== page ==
I’m Craig Erwin, an associate professor at Eastern Connecticut State University, where I have been teaching since 2001, when I was granted a Ph.D. by the University of Arizona. Earlier I earned an M.B.A. and a Bachelor’s degree in Engineering at the University of Minnesota. I am passionate about personal finance and especially about improving financial security for women. As a result, friends, colleagues, students, and relatives seek my advice.
I had never thought much about my interest in personal finance until a colleague told me, “Craig, you know more about money and investing than anyone I know.” That was many years ago, but comments like those helped inspire me to start this website to improve financial security for women. I thought that, if I was able to accumulate enough to retire in spite of all the mistakes I have made, then you should be able to do even better by avoiding some of the more costly mistakes I have made.
When I was young, I knew little about money and made plenty of stupid financial mistakes. When my father gave me a few shares of IBM stock as a high school graduation present, I told him that IBM stock was useless to me and asked him for cash instead. Big mistake. As an undergraduate, working part-time, I bought a brand-new car and an expensive stereo for my dorm room. Consequently, I ran out of money during my senior year of college. More mistakes. But fortunately, we learn some of the best lessons by making mistakes and observing others’ mistakes.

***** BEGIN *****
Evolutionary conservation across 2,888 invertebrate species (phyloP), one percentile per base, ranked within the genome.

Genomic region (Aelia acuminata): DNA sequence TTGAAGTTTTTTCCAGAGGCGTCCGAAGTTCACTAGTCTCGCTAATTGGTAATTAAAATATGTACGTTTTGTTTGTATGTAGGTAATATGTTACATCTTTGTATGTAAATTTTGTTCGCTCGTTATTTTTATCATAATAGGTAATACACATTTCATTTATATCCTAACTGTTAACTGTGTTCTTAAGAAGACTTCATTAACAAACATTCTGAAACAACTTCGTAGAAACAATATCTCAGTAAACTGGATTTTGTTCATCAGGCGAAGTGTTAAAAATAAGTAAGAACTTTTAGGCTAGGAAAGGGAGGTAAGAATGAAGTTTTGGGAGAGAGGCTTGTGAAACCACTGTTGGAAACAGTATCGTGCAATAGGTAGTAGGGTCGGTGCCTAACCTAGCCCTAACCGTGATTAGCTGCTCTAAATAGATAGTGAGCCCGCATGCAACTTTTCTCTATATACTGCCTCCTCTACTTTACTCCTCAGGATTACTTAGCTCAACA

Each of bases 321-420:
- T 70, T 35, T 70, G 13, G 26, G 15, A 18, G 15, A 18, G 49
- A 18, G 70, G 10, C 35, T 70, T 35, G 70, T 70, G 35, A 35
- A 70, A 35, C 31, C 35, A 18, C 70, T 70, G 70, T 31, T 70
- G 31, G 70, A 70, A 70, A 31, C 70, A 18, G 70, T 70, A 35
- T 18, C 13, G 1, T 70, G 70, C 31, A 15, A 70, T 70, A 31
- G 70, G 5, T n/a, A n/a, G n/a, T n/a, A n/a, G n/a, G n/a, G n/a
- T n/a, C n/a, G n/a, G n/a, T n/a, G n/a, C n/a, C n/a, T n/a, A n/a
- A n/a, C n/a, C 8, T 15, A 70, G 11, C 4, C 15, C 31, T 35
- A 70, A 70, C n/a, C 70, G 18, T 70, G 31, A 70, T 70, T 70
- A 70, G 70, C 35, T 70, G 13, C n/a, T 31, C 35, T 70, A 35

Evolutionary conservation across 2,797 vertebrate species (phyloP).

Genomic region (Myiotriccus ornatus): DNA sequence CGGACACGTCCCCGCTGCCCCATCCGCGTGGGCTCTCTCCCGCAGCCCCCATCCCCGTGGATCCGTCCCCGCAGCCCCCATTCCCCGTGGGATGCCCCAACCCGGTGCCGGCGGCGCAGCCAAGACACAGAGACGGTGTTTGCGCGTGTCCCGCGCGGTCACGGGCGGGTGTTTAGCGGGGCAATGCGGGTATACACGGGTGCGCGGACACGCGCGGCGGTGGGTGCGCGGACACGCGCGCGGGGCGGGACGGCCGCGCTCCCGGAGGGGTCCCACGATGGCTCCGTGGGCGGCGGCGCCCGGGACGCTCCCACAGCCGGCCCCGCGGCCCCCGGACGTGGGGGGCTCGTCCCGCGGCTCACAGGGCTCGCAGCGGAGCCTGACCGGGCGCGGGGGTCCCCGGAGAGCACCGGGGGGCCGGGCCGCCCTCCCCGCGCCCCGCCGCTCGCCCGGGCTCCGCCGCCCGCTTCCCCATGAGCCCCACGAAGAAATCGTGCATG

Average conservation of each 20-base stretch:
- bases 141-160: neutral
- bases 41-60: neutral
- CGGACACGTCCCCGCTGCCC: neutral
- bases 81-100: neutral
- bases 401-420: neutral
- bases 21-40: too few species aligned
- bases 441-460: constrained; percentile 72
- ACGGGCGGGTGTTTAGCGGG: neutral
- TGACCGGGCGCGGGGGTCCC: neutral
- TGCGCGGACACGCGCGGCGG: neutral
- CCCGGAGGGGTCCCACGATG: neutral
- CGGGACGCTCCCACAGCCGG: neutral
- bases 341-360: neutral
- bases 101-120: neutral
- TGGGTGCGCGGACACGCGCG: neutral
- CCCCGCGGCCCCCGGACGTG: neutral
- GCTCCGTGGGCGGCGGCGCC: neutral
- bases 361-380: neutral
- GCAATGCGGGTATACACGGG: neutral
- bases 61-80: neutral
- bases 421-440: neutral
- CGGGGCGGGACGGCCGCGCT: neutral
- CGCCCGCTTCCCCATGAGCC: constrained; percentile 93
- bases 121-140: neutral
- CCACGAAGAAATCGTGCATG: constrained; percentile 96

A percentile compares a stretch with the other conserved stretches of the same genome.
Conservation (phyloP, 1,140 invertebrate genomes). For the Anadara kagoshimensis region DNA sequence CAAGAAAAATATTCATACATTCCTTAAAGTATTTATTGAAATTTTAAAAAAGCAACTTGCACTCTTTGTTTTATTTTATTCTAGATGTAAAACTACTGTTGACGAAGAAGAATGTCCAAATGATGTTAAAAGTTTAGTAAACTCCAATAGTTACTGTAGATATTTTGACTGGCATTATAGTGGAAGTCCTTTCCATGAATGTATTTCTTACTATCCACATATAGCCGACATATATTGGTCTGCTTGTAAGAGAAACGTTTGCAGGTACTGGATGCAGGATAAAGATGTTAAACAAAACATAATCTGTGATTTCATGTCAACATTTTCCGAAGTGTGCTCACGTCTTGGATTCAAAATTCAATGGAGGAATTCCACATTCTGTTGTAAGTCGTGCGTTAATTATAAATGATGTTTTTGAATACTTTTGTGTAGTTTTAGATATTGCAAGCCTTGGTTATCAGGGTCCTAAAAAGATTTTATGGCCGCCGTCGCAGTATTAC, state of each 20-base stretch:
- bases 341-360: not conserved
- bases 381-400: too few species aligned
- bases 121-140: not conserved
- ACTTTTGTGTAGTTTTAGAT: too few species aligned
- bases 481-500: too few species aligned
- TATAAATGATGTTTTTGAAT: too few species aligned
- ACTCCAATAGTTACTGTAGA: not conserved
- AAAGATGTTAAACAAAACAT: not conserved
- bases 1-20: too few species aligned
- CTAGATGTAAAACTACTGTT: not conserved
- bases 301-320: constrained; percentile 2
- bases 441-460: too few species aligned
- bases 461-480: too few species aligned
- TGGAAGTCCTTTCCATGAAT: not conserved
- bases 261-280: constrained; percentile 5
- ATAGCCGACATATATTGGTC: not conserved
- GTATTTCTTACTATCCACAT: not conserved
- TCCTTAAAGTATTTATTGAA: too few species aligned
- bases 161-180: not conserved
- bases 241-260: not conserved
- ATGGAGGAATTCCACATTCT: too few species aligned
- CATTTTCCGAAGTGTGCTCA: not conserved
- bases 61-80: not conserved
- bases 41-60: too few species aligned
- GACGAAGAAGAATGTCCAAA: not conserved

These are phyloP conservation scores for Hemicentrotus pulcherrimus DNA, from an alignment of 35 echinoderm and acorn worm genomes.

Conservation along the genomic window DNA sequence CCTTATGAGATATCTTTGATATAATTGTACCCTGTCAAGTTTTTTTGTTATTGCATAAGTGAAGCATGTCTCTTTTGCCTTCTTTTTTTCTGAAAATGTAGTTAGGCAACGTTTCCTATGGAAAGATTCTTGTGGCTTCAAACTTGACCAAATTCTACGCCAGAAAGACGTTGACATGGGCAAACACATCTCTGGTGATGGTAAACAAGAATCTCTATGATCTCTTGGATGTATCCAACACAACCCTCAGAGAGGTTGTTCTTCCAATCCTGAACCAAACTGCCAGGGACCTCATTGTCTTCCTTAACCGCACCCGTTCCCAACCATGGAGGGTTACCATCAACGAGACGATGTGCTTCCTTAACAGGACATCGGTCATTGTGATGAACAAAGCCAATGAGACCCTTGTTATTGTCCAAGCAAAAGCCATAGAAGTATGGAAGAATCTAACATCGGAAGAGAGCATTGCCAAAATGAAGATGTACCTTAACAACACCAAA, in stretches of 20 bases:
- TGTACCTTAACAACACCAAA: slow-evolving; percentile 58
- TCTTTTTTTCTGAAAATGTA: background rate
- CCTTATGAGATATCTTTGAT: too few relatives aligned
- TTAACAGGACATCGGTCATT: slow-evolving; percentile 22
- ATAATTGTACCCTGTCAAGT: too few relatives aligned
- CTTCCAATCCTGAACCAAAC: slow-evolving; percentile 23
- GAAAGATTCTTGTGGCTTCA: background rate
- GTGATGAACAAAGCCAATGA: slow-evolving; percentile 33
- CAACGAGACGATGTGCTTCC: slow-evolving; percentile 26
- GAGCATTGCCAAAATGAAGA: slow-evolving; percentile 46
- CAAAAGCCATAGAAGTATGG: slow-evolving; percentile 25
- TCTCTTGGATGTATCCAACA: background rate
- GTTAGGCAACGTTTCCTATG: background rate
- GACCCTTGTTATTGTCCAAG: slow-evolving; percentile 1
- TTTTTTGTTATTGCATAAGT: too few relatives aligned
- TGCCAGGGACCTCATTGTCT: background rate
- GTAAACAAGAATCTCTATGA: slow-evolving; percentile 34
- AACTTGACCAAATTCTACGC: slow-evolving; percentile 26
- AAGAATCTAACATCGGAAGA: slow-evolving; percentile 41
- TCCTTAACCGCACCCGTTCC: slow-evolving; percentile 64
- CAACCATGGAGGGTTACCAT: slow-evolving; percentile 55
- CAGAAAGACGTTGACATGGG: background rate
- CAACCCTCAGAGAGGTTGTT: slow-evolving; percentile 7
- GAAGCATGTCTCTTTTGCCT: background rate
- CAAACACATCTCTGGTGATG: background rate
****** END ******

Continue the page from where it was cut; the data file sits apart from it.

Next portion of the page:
My father retired at 52, but not by choice. He was completely unprepared to retire, and my mother hadn’t worked outside the home since before I was born. To make matters worse, my youngest brother was still in college. Since then, I have watched my parents spend decades in retirement. Although my father was fortunate enough to have a pension (unlike almost everyone I know, including myself), my parents have not worked since my father retired and they have endured some lean years. I vowed that, when I retired, I would be much better prepared and financially secure.
Achieving financial security is a formidable challenge for women. Everything seems to be stacked against women; they face far more roadblocks than men. Researchers have discovered disturbing patterns, trends, and statistics about women, including the following:
Women are 80% more likely than men to live in poverty at age 65.
About 2/3 of minimum age workers are women.
At every age, women have lower average incomes than men, but the income gap is greatest in retirement.
The average woman is paid 77 cents for every dollar a man makes, but, for Black and Latina women, it’s even worse. They only earn 64 and 55 cents, respectively, for every dollar made by a white man.
Women have only 32% of the wealth that men have.
Women’s retirement savings balances average about half the size of men’s.
For more information on the state of women in the U.S., visit the Institute For Women’s Policy Research at https://iwpr.org/.
The sobering facts listed above may discourage you, but they don’t have to spell doom for your retirement if you start preparing today. You can achieve financial security, but you likely need to make changes now.
I want to make financial security for women achievable. My goal is to empower you, so you can take the necessary steps to prepare for retirement and face the future confidently and fearlessly, knowing that you can and will retire on your own terms.
Please explore this website with an open mind, soaking up as much information as you can. It’s time to create a brighter financial future, one complete with a beautiful and comfortable retirement.
If you want more information, copy and past the web address below into your browser:
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